On the whiteboard, Jon Orens had three photos of his son, Daniel. One of the photos showed him on his “death bed” while in the hospital and two others showed him while in recovery. It showed two sides: active addiction and active recovery.
Three months ago, Daniel was OK, Jon Orens said. But battling addiction is like “wrestling with the devil,” Jon Orens said, and he kept wanting to say “take me,” instead of his son.
Jon discussed how addiction is all about someone’s brain chemistry, and not their character. “You wouldn’t call someone a cancer who had cancer,” said Orens, who is on the city’s Opiate Task Force.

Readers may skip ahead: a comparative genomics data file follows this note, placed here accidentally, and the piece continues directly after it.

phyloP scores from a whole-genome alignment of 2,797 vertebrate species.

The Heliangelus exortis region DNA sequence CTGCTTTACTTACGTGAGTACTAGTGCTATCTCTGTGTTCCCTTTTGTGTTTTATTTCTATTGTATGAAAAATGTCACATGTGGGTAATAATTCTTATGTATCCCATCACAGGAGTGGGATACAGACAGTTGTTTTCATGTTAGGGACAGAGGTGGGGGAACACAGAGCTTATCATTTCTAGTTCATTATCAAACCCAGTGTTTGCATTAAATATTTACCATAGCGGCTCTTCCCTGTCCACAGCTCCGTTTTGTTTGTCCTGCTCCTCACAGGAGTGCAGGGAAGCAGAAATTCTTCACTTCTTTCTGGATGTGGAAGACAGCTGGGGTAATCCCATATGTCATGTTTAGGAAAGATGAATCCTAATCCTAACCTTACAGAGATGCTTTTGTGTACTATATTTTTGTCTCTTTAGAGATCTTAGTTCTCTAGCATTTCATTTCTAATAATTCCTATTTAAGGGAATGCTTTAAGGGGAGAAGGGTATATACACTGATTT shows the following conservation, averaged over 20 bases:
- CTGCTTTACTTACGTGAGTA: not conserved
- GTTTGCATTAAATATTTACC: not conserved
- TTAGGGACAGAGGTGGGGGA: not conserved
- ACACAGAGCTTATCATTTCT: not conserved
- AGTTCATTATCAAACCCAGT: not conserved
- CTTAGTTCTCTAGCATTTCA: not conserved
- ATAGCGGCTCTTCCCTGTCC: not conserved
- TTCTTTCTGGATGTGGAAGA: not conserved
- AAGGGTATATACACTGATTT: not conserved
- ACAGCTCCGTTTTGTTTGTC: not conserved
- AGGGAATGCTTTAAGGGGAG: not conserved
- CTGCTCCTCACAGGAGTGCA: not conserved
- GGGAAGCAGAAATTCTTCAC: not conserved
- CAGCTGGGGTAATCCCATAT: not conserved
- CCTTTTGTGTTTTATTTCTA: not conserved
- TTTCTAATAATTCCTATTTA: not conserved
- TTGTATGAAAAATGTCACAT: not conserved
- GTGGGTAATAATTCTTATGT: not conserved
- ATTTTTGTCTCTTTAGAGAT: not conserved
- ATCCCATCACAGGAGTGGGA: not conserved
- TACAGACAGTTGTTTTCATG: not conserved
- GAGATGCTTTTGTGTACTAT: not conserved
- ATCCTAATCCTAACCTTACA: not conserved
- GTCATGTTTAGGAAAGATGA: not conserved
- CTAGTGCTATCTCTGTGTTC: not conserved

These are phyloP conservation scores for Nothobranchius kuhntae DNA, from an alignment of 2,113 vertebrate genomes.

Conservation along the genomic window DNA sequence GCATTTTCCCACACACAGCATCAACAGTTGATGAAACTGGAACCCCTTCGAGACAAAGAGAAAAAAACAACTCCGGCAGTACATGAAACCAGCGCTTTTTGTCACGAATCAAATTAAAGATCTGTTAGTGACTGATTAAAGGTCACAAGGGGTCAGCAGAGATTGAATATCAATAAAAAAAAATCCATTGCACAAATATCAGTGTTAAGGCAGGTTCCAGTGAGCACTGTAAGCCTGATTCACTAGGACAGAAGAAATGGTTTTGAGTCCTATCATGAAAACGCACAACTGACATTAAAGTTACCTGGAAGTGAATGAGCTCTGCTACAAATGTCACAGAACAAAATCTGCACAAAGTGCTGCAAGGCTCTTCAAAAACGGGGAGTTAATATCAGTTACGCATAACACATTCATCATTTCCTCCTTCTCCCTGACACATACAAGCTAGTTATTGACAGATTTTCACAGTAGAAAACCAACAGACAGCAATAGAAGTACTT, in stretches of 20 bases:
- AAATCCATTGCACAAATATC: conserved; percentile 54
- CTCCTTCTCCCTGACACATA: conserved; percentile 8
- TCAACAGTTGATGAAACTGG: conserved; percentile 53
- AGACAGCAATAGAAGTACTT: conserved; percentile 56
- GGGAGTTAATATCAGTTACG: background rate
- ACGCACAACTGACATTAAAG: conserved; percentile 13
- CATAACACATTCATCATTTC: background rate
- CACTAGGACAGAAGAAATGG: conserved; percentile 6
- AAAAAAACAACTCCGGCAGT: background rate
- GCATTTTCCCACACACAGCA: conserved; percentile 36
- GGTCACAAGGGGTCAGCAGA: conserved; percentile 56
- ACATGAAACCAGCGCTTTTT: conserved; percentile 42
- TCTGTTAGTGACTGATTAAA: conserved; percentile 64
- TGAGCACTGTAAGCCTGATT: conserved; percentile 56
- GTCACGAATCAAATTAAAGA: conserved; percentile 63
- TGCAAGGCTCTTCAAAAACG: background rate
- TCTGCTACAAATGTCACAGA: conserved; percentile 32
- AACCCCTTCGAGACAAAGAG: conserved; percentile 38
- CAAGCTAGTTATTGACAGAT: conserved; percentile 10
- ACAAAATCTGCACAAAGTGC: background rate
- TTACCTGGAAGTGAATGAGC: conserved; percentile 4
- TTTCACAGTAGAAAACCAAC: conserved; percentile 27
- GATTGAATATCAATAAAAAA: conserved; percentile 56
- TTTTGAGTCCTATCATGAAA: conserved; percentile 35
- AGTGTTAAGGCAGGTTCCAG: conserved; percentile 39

Ten years ago, 10 percent of people in the U.S. were living with addiction, today it is 20 percent. The mortality rate of people with addiction 10 years ago was 3 percent and today it is at an estimated 10 to 15 percent.
Orens also discussed the fact that roughly 80 percent of drugs are acquired from pharmacies themselves, and only 20 percent from “the streets.”
Daniel spent time in and out of rehab and Jon Orens can recall his son talking about how “rehab tries to brainwash you,” which Jon Orens said he agreed with, but that it is necessary because addiction has to do with the a chemical imbalance in the brain.
“No one knows where rock bottom is,” Jon Orens said. “Sobriety has to be the most important thing in your life.”